Personal

Home… sweet home?

“Go to foreign countries and you will get to know the good things one possesses at home”. – Goethe.

I used to believe that before I traveled to foreign countries. Well, I don’t anymore. It’s true that when you visit other countries and live there, you get to know the good things and the bad things that country has and in some occasions you will see certain aspect is better in your native country, but not always.

I won’t go into social, political or economical aspects here, that’s not the point of this post. I want to note instead that the more I go to foreign countries, the less I appreciate the things there are at home.

And here comes the hard realization. Do I consider my native country as home? In some ways I should: it’s familiar, I feel protected (too much), my family is here, I was born here and spent here the majority of my life. I have everything that should make my native country my home. However I don’t feel that way and I still feel guilty about it.

“To be fully alive, fully human, and completely awake is to be continually thrown out of the nest.” – Pema Chodron

It’s curious how leaving home and living abroad had lead me to discover my real home. And this home doesn’t mean a specific place. I felt at home when I was living in Clermont-Ferrand (France) and I felt at home while I was living in Cork (Ireland). Leaving both cities ripped off my heart… and I’m still recovering from the last.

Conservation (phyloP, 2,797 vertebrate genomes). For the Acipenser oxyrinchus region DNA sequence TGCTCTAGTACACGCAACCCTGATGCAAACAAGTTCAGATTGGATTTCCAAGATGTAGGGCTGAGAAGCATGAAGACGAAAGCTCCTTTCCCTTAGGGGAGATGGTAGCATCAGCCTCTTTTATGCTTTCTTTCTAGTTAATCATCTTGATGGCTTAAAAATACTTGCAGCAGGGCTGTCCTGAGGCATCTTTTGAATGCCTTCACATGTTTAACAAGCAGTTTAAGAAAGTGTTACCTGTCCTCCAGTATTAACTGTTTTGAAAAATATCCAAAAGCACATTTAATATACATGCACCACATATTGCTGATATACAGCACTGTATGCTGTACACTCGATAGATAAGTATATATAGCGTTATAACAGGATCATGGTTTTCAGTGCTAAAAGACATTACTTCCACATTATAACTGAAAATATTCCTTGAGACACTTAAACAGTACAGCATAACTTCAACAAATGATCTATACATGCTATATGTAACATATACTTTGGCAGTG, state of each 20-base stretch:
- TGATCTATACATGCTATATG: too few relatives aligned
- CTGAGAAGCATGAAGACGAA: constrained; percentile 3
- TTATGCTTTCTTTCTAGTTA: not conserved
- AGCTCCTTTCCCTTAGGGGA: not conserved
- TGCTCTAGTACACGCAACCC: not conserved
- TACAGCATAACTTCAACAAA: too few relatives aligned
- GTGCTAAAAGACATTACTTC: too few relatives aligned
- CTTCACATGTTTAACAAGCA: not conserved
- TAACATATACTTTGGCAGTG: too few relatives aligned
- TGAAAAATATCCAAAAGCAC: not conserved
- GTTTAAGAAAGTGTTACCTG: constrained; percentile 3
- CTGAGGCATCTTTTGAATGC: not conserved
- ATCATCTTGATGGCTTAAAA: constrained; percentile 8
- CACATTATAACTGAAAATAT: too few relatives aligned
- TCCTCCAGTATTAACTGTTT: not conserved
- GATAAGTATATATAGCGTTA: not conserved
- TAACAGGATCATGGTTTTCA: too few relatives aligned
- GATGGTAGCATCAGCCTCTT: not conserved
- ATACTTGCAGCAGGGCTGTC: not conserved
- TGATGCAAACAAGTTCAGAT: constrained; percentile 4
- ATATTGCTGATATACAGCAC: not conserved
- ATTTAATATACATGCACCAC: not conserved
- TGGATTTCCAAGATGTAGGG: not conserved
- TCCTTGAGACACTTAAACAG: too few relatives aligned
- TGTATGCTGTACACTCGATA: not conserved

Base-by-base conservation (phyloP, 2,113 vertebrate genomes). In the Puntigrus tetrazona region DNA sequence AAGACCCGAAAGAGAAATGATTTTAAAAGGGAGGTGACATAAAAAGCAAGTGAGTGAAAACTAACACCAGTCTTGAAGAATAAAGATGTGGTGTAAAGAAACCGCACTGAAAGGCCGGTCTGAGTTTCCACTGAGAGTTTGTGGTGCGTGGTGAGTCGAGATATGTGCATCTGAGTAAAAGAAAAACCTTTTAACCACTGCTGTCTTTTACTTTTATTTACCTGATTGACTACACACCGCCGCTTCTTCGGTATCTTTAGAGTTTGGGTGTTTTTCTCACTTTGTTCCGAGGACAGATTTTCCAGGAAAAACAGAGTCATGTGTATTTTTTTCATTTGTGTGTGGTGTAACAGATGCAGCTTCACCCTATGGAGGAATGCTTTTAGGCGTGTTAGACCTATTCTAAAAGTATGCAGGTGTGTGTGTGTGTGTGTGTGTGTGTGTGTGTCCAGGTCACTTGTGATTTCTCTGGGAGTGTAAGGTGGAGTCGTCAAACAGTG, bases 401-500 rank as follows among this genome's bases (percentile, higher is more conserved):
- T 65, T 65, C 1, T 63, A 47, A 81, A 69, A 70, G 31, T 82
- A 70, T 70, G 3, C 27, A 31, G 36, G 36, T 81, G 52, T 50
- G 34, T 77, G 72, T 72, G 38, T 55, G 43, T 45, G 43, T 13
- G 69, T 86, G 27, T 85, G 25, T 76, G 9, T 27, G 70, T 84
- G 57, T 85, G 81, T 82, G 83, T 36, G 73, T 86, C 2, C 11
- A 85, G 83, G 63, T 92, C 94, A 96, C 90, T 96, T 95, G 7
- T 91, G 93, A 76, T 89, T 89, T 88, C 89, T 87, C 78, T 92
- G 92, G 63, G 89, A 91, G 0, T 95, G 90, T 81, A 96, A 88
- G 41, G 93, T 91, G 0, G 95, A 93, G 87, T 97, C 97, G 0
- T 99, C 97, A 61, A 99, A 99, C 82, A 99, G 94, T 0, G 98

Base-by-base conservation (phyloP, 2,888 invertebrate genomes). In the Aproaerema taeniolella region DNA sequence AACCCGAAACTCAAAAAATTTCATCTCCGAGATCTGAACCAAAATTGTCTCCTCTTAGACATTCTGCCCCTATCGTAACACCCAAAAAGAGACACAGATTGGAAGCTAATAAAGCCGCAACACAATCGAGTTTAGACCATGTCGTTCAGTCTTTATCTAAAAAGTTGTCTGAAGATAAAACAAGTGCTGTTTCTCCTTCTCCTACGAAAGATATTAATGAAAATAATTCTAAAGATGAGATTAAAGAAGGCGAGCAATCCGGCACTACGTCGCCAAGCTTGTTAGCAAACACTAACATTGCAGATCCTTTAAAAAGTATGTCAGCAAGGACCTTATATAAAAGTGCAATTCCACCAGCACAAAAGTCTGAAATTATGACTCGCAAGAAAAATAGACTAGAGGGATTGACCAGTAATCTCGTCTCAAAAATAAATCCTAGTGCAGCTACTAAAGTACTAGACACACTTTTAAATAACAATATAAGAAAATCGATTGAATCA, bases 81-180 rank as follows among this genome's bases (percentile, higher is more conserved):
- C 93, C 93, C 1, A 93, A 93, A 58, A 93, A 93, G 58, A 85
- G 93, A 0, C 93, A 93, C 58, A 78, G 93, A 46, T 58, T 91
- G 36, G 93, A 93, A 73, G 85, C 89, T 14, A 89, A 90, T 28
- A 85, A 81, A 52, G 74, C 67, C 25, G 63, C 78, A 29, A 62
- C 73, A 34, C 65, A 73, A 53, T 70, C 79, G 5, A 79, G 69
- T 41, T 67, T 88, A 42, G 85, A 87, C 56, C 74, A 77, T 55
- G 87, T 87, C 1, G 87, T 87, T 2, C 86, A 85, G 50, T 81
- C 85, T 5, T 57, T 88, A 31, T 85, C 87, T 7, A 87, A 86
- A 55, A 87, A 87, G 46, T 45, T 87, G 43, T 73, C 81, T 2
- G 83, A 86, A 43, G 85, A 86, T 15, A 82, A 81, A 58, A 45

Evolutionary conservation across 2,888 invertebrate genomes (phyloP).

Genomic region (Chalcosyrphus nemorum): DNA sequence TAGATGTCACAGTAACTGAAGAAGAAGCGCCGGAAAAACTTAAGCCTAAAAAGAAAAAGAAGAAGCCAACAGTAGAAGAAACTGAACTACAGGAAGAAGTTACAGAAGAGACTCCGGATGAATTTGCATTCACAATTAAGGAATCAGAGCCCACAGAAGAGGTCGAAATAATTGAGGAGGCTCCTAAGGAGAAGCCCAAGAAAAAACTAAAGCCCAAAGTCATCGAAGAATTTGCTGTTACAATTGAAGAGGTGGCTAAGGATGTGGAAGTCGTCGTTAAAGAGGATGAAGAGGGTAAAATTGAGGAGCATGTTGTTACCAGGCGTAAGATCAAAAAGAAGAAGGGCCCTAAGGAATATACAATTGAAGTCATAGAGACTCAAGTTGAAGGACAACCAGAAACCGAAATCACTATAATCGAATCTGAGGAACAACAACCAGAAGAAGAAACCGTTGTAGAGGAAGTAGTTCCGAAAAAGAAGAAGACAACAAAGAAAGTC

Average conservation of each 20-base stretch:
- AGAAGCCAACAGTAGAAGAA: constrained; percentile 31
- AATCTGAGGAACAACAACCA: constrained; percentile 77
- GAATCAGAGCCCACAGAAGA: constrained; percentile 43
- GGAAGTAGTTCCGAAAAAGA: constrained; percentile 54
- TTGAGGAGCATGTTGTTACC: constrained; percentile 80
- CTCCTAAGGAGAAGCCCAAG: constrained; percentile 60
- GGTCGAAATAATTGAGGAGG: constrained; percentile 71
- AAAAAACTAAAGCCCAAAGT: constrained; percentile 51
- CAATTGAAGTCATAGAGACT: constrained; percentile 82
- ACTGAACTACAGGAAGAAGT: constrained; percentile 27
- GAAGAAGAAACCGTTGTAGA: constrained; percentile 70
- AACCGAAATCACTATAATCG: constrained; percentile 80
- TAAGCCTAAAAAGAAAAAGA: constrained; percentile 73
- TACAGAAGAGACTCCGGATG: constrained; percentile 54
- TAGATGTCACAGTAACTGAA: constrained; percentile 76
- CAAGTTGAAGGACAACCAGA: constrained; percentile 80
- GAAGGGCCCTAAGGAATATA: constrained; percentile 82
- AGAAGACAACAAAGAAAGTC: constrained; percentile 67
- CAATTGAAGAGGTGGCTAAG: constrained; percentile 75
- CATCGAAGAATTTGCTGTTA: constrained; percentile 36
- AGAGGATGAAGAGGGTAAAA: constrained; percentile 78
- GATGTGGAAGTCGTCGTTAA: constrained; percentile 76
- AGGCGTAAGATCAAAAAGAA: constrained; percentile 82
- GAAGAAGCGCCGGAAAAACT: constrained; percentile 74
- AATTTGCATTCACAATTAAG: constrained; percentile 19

Only when I am away from my official home I feel alive, I have the capacity of enjoying every single thing, whereas whenever I am here I feel numb. Everything is so familiar that doesn’t cause any reaction in me. I don’t have the feeling of progression and growth, therefore I feel suffocated and lost. The first words that come to my mind when I think about stay in my native city are “suffocate” and “whiter”.

On the other hand, there are people I love here, people I don’t want to hurt and people I’d love to carry with me and that are the main source of breathing.

In any case, every day I spend here is a day I found myself more deflated, less motivated, more procrastinator.

“Inaction breeds doubt and fear. Action breeds confidence and courage. If you want to conquer fear, do not sit home and think about it. Go out and get busy”. – Dale Carnegie

That’s why I made a big decision. I am leaving home in three months, after I defend my thesis. Haven’t decided where yet, but I still have time to do it, and, honestly, the destination is the less important matter for me right now.

You could say: “What does it make this such a big decision? You left your country before”.